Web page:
By Dustin Hurst | Watchdog.org
HELENA — When Montanans go to the polls in November, they’ll have to decide between two U.S. Senate candidates taking very different positions on how to improve the nation’s health-care system.
Democratic U.S. Sen. Jon Tester, a first-term incumbent, supported President Barack Obama’s Patient Protection and Affordable Care Act, otherwise known as the national health-care law.
U.S. House Rep. Denny Rehberg, Tester’s Republican foe, not only opposed the law, but he is working to repeal it, defund it or otherwise block its implementation.
The health care law, sure to be a major talking point of both campaigns this year, purports to improve medical coverage by providing subsidies to help low-income Americans buy health coverage. It also provides money to set up state-based online insurance marketplaces, known as exchanges, that proponents believe will ease insurance purchasing decisions.
The law will expand Medicaid eligibility and is expected to add between 60,000 and 80,000 Montanans to the program. It also prevents insurance companies from denying coverage for pre-existing conditions.
Tester stands by his health reform vote. He told The Missoulian in a May 12 interview he believes the law moves the country away from a “broken system,” but suggests the plan didn’t go far enough to address ever-rising health-care costs.
Some of the law’s provisions are pricey. Insurance subsidies are expected to cost at least $350 billion between 2010 and 2019, according to the Kaiser Family Foundation, a health reform information news source.
The Kaiser Foundation also reports that the federal government has allocated more than $830 million to exchanges as of March 2012.
Rehberg, conversely, is a staunch opponent of most of the law’s provisions, though he admits it does some good.
In an email to Watchdog, Rehberg, via spokesman Jed Link, said the country would be better off repealing the law and pursuing “common sense” changes likely found in any Republican’s policy playbook: reforming medical malpractice, strengthening health savings accounts, allowing consumers to buy health insurance across state lines and permitting small businesses to team up to purchase group coverage.
In short, Rehberg says, the changes would lower costs and increase competition, thereby allowing more of Montana’s 160,000 uninsured residents to get coverage.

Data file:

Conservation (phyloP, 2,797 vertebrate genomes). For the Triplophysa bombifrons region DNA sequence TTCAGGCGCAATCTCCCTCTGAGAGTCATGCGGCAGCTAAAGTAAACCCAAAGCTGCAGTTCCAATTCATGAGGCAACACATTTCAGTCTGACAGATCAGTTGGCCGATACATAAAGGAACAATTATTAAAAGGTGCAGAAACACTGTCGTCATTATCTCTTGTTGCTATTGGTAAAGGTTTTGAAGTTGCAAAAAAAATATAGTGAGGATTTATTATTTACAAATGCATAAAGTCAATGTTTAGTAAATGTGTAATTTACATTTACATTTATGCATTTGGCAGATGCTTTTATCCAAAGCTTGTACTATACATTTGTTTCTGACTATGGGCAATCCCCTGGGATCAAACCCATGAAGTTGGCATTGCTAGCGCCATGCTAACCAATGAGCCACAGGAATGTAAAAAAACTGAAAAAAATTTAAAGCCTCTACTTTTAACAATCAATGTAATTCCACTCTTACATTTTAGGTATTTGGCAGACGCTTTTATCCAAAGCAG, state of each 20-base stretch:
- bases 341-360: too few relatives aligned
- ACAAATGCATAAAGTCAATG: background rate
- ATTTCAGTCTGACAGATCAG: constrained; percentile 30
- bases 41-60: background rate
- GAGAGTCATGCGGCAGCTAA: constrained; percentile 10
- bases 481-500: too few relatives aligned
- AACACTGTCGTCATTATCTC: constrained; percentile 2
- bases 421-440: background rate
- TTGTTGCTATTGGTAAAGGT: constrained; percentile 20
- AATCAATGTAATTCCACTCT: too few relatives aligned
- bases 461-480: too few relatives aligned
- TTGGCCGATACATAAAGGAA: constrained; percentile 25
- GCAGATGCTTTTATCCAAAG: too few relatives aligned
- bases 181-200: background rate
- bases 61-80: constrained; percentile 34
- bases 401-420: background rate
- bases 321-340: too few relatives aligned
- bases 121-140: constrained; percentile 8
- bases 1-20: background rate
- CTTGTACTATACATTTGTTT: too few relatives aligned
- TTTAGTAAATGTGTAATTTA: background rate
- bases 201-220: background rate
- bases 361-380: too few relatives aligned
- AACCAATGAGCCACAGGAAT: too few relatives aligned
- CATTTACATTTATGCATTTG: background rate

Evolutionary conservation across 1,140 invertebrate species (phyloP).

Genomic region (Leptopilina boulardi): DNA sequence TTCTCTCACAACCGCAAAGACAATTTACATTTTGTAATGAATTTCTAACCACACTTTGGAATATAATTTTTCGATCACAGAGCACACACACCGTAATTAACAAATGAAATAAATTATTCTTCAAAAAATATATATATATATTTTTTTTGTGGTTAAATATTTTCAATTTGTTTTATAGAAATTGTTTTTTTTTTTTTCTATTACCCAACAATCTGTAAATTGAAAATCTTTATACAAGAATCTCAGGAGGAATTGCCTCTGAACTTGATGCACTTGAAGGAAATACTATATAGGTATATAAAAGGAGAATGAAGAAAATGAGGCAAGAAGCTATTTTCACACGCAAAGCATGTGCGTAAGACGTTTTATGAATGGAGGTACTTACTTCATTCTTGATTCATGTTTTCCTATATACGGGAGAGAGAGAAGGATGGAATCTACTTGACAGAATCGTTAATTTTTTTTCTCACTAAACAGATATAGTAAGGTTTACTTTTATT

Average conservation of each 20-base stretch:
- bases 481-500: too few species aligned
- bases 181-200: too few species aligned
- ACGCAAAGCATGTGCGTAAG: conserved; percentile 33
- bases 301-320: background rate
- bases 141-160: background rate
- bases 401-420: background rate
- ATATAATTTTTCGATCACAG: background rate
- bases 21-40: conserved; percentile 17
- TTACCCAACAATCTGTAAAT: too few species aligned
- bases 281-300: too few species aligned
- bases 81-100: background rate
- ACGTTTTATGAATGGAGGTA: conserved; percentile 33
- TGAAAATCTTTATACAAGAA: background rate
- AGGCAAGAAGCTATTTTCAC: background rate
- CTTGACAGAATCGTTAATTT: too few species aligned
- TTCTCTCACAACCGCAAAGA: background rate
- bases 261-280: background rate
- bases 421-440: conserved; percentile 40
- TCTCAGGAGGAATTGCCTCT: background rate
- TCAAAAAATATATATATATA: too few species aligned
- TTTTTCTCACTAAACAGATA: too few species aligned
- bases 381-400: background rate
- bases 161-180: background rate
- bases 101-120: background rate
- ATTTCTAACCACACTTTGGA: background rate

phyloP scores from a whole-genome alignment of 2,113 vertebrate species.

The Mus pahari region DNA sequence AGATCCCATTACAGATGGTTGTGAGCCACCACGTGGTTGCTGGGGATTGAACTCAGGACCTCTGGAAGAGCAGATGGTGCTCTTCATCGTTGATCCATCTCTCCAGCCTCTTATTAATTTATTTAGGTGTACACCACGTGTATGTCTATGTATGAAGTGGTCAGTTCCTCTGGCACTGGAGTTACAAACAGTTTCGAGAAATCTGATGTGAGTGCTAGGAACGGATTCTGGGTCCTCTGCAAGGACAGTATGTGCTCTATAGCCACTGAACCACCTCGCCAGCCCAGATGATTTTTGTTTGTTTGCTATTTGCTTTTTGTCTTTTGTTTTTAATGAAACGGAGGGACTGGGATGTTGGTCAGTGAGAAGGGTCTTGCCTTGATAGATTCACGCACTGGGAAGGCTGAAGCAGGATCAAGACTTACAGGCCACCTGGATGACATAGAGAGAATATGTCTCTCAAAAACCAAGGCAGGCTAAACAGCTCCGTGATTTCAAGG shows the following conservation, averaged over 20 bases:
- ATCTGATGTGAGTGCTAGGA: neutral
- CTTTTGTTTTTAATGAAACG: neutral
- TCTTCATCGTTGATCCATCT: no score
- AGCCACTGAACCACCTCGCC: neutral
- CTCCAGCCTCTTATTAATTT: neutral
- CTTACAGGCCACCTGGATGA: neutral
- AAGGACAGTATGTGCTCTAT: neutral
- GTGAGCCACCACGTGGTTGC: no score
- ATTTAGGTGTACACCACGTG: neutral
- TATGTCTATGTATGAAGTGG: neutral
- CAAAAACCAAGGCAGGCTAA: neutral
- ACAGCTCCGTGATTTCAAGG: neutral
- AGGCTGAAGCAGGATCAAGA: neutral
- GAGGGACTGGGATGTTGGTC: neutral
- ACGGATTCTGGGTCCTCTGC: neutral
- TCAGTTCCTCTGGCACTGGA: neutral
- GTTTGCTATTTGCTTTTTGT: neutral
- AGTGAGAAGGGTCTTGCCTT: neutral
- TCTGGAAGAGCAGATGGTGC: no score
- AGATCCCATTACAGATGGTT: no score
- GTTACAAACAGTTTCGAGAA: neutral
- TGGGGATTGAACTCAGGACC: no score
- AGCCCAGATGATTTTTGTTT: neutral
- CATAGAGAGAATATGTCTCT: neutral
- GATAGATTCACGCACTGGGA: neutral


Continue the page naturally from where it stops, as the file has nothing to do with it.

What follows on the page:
The Republican congressman sees some positives in the health-care law, including closure of Medicare’s so-called “doughnut hole,” a funding gap that made it more expensive for some senior citizens to buy prescription drugs.
The congressman didn’t comment on some of the law’s more popular aspects, including preventing insurance companies from denying coverage based on pre-existing conditions and allowing young adults to remain on their parents’ health insurance until age 26.
Rehberg’s ideas, much like the Tester-supported health reform law, are controversial.
For example, congressional Democrats, such as California U.S. Rep. Henry Waxman, of District 30, say allowing consumers to buy insurance across state lines is a race to the bottom that would enable insurance companies to offer coverage with fewer protections.
Phil Galewitz, a policy writer for Kaiser Health News, the Kaiser Family Foundation’s news arm, suggests there is concern that the practice would worsen the country’s insurance situation.
“If insurers can sell beyond state lines, the concern is that consumers would be attracted to the least comprehensive policies because they’d be cheapest,” Galewitz wrote in a February 2010 policy primer.
Michael Cannon, director of health policy studies of the Cato Institute, a libertarian think tank, argues that states would have nothing to gain from offering inferior products.
“Purchasers will avoid states whose regulations prove inadequate, and ultimately, so will insurers,” Cannon wrote in Cato’s policymakers handbook.
Rehberg’s shot to implement his ideas could come through two avenues: a Republican sweep of the White House and U.S. Senate while maintaining its hold on the U.S. House in November or, more likely, through the U.S. Supreme Court agreeing with 26 states that part or all of the law is unconstitutional when it rules on the case in June.